Whether it be Angela ‘relaxing’ by commuting two hours from Jersey at 7am just to get in rank-and-file and be told by an instructor to stay on her tippy toes#, or Tyrell’s frayed nerves and vodka bingeing, we were treated to a wonderful display of characterization in “eps1.7_wh1ter0se.m4v.” Because you never really know someone until you know what kind of crazy they are underneath. Are they cute Shayla-the-morphine-dealer crazy, or are they scary stab-myself-in-the-leg crazy? These kinds of things matter because it shows us what really drives them. In the case of Shayla, it was consummate survival. In Tyrell’s wife’s case, it’s the promise of a specific future that consumes her (represented nicely by the olive-eating baby bump).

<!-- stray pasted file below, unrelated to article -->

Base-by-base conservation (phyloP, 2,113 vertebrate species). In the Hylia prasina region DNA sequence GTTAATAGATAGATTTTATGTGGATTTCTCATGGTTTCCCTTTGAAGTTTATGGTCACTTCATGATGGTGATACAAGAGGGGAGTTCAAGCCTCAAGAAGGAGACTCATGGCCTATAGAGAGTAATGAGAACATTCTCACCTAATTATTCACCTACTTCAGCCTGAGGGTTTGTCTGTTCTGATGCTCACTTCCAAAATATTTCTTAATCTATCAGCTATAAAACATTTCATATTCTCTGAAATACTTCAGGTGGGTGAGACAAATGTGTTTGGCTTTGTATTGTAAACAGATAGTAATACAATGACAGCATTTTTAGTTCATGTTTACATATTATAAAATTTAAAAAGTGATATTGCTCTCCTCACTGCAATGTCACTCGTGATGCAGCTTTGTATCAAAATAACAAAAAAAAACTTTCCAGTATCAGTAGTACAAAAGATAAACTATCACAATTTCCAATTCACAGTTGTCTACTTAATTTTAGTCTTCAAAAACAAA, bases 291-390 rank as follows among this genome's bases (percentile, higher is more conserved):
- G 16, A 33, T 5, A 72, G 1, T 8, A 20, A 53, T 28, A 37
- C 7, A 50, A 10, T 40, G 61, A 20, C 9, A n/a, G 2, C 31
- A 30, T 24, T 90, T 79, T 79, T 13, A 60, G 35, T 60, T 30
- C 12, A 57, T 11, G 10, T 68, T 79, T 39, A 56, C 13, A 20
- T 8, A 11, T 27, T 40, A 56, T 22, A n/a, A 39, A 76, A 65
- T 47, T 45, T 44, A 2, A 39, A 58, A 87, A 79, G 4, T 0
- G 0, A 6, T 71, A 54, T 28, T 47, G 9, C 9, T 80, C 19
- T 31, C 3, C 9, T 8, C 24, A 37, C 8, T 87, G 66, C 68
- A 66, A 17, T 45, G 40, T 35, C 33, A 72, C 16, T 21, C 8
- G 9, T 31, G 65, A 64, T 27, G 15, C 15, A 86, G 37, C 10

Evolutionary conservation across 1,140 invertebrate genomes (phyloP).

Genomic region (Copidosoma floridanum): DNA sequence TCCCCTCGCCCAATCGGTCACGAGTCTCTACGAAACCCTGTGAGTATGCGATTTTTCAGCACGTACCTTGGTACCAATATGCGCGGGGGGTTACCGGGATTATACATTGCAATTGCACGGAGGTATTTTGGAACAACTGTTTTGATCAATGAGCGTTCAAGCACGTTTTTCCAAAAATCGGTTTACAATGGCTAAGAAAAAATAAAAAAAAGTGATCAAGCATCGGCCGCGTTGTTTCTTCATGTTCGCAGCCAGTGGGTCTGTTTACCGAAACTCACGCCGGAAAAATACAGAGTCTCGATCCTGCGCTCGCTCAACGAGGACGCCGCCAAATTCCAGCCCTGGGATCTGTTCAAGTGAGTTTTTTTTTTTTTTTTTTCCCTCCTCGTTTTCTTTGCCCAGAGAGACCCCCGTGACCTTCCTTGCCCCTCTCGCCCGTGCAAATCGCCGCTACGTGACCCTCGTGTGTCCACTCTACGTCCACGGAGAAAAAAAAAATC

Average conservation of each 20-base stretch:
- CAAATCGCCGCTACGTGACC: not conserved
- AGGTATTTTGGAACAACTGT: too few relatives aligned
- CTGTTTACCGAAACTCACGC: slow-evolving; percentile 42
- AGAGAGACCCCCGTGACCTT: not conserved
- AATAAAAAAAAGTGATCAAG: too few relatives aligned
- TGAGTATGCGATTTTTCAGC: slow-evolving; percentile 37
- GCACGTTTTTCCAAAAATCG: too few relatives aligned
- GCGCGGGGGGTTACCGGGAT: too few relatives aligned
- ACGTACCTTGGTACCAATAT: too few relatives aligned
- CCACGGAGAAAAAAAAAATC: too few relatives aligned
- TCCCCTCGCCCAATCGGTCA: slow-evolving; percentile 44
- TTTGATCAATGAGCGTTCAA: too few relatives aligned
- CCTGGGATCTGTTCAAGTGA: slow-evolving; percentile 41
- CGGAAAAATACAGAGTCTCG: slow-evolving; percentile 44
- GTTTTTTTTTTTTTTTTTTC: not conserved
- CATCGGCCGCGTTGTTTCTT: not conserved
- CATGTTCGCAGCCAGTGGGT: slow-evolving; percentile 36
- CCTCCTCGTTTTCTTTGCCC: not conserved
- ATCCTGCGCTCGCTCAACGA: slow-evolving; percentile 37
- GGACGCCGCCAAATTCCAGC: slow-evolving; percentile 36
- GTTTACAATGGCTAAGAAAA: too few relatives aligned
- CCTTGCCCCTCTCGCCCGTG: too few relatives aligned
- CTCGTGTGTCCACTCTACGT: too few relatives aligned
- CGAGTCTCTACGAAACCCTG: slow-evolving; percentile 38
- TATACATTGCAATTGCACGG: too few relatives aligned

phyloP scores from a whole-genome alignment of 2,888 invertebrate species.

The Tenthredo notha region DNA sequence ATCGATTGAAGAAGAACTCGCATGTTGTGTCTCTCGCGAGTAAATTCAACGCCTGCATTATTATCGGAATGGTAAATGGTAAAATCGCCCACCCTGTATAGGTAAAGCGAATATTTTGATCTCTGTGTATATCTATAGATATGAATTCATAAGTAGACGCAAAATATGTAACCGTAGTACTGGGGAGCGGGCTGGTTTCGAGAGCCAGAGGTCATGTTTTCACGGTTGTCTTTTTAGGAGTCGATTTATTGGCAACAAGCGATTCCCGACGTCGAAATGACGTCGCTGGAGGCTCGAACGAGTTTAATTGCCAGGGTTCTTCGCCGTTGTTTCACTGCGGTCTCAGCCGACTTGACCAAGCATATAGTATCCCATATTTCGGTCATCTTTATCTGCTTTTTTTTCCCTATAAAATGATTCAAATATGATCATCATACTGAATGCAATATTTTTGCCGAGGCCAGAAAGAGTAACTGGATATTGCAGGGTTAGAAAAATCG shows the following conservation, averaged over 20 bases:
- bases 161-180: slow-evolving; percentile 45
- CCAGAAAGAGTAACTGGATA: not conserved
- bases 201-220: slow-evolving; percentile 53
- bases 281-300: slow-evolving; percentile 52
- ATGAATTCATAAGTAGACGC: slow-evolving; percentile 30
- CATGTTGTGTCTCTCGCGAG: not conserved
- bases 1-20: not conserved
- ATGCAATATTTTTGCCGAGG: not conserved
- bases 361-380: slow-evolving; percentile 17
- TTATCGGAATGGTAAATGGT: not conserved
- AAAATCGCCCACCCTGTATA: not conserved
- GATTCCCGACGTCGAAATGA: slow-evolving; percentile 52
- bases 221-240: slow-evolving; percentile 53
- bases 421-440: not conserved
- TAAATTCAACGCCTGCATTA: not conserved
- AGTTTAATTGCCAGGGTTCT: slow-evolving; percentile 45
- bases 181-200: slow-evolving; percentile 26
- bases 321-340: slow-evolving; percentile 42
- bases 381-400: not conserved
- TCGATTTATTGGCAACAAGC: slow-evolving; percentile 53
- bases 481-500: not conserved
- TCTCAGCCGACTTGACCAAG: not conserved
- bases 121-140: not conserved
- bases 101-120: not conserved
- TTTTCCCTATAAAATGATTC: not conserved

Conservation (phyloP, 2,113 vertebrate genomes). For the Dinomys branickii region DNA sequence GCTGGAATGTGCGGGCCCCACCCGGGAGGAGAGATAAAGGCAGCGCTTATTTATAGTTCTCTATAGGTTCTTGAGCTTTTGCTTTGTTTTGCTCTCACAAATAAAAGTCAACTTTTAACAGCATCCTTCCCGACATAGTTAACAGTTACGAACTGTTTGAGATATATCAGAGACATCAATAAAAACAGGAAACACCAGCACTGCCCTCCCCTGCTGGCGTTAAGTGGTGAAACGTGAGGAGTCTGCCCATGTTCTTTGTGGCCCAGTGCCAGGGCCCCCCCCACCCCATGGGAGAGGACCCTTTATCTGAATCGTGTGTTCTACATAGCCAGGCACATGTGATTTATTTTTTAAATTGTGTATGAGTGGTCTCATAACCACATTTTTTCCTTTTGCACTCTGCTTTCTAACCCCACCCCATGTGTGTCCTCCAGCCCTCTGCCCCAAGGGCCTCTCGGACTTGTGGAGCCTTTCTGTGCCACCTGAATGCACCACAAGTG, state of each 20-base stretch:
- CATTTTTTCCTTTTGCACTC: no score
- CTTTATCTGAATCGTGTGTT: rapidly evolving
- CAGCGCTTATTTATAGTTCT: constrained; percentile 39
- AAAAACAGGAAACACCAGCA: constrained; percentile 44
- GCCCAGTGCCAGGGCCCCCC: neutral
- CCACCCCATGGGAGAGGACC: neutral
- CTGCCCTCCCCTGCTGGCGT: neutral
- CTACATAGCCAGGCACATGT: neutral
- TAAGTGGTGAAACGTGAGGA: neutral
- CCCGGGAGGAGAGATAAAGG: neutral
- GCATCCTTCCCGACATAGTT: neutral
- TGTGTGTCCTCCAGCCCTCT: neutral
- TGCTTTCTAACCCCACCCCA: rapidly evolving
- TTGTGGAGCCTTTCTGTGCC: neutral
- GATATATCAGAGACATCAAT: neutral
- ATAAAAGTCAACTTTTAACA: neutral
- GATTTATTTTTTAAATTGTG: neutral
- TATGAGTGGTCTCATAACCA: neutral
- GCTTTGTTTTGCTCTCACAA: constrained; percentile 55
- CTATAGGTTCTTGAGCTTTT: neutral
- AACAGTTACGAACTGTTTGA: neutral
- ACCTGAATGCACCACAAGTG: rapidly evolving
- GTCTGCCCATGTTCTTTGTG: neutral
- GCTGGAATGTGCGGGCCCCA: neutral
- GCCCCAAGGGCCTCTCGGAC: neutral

And that brings us to the craziest crazy revelation of the episode…
Now this is why I mentioned the ‘tabula rasa’ thing in the beginning. I’m sure Reddit has already figured out every clue in this show and can definitively prove that Elliot and Tyrell are secretly AI’ed computer viruses or something#, but where is the fun in that? Instead, I have my own theory that I’m sure is probably similar to many other avid viewers’:
Darlene and Mr. Robot are Elliot’s family, but they’re also very much dead and are actually just specific parts of Elliot’s personality. Think of it like a bizarro id and ego situation.
My random bits of ‘proof’ from last night’s episode:
– When Elliot calls Darlene he says, “Darlene, she can help” as if summoning her, before explaining, “It’s hard to listen to an explanation, even when it’s from myself, especially when it’s from myself.”
– In that same scene he says, “It would be so much easier to only pay attention to her when I needed to,” meaning he understands that she is a part of him that is useful, but that he’s also not in control all the time.
– “We’re all slaves to each other’s paranoia.”
– “Do you know more than me? That wouldn’t be fair, my imaginary friend knowing more than me.”